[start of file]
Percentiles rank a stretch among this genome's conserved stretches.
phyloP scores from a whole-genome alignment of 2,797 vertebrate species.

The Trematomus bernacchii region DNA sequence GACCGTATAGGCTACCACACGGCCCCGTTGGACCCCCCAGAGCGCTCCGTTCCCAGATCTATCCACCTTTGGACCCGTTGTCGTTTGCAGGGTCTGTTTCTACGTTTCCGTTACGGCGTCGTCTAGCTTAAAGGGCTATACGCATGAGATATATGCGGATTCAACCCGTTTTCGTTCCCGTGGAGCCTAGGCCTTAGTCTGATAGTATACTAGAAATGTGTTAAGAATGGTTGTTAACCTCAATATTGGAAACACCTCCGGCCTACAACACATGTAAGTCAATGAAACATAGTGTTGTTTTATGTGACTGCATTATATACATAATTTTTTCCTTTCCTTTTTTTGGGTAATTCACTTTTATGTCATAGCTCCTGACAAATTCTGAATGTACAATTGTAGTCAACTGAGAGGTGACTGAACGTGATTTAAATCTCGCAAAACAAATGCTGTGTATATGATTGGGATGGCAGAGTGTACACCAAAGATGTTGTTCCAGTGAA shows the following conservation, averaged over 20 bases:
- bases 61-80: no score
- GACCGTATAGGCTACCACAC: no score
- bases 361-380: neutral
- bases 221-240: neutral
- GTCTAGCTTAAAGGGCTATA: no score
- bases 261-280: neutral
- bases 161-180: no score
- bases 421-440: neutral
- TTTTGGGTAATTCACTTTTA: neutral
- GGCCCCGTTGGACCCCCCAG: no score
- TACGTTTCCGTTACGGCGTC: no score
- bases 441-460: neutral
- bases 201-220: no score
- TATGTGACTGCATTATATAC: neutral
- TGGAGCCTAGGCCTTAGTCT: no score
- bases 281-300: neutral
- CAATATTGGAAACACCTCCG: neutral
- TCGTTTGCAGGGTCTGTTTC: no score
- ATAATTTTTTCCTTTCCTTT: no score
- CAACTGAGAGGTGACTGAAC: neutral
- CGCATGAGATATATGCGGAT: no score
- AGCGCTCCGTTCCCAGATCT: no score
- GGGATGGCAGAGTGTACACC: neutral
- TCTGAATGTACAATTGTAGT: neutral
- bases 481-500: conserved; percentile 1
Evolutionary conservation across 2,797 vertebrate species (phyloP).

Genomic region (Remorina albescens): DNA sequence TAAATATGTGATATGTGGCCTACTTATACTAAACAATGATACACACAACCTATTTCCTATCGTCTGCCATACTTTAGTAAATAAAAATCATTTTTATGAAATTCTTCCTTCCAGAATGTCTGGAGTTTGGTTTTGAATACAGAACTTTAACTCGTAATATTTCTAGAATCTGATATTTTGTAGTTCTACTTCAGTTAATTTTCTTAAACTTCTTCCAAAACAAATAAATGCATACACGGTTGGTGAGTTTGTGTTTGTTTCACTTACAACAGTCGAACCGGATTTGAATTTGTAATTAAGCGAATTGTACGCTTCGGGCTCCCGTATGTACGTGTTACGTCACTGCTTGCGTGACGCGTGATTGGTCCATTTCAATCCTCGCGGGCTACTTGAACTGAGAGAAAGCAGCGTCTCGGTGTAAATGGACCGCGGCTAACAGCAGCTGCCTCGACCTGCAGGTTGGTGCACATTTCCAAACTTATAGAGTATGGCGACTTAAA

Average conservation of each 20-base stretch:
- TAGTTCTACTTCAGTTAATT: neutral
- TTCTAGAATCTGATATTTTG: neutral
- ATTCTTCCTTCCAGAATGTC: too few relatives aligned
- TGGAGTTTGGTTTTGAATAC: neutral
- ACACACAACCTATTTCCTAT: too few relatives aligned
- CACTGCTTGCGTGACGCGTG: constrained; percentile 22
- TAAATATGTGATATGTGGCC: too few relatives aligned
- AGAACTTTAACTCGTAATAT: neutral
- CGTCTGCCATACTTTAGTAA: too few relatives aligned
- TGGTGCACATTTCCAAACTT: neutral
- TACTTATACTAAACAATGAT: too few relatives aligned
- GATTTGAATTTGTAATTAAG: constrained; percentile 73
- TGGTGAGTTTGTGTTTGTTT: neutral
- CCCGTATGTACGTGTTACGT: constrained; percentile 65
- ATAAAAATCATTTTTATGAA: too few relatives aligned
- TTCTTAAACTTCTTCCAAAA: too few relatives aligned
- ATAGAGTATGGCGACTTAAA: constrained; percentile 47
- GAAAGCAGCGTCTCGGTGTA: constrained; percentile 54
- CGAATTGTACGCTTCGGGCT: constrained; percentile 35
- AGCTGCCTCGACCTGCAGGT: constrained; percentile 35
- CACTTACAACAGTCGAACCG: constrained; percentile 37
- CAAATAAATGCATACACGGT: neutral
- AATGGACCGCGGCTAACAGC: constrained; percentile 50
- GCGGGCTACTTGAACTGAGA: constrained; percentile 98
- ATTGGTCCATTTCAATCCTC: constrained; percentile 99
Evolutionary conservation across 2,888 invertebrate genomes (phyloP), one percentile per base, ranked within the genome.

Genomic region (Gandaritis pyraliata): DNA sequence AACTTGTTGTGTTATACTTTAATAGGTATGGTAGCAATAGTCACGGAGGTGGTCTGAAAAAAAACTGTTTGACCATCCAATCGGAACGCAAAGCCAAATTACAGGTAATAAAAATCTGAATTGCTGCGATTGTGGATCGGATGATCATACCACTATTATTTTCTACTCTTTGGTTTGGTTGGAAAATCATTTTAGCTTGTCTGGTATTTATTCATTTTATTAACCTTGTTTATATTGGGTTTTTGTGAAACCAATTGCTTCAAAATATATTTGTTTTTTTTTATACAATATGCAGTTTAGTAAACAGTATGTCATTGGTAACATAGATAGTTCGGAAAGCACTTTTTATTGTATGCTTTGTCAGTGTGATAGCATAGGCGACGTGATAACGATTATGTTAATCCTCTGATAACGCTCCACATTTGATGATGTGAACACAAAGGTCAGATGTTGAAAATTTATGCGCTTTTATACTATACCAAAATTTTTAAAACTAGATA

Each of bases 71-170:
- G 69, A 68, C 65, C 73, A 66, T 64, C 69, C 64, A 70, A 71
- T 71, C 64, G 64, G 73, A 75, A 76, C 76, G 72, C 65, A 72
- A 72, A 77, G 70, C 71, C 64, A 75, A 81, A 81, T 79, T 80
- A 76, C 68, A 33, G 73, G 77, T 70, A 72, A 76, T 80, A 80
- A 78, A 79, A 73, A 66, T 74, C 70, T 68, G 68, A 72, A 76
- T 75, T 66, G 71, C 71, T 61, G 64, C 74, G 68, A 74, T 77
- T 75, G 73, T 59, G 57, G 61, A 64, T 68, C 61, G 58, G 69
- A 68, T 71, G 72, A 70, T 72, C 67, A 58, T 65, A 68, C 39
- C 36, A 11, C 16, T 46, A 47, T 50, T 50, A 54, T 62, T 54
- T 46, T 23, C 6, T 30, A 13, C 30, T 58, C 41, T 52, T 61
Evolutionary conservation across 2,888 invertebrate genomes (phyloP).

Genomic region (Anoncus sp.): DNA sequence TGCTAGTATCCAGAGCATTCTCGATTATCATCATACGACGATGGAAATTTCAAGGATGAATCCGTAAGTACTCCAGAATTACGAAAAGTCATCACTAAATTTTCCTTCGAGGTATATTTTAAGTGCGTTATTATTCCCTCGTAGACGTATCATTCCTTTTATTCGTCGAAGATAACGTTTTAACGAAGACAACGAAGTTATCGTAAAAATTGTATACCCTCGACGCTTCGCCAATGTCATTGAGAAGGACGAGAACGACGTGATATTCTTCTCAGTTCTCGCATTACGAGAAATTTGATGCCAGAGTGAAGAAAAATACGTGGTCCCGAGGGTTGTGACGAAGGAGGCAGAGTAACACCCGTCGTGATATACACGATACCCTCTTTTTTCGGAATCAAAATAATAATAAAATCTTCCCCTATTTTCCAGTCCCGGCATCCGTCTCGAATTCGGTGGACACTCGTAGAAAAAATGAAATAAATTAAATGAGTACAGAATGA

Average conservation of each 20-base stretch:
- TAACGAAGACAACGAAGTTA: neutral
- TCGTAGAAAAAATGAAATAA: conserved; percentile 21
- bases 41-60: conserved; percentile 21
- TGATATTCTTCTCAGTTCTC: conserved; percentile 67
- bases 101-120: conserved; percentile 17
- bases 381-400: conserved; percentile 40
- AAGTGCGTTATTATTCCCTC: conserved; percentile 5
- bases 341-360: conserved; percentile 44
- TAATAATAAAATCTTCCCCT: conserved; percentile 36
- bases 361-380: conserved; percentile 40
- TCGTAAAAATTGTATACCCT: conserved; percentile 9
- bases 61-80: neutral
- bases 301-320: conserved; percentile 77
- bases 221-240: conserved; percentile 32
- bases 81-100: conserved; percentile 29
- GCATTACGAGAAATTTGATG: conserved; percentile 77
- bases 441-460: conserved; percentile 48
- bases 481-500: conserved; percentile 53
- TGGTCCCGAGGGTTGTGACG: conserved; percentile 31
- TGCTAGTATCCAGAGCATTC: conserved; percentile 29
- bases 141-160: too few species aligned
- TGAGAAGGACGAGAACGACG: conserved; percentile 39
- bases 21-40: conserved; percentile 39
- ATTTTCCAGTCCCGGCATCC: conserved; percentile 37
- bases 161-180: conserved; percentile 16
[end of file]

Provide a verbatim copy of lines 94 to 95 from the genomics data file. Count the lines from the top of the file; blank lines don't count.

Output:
- TGAGAAGGACGAGAACGACG: conserved; percentile 39
- bases 21-40: conserved; percentile 39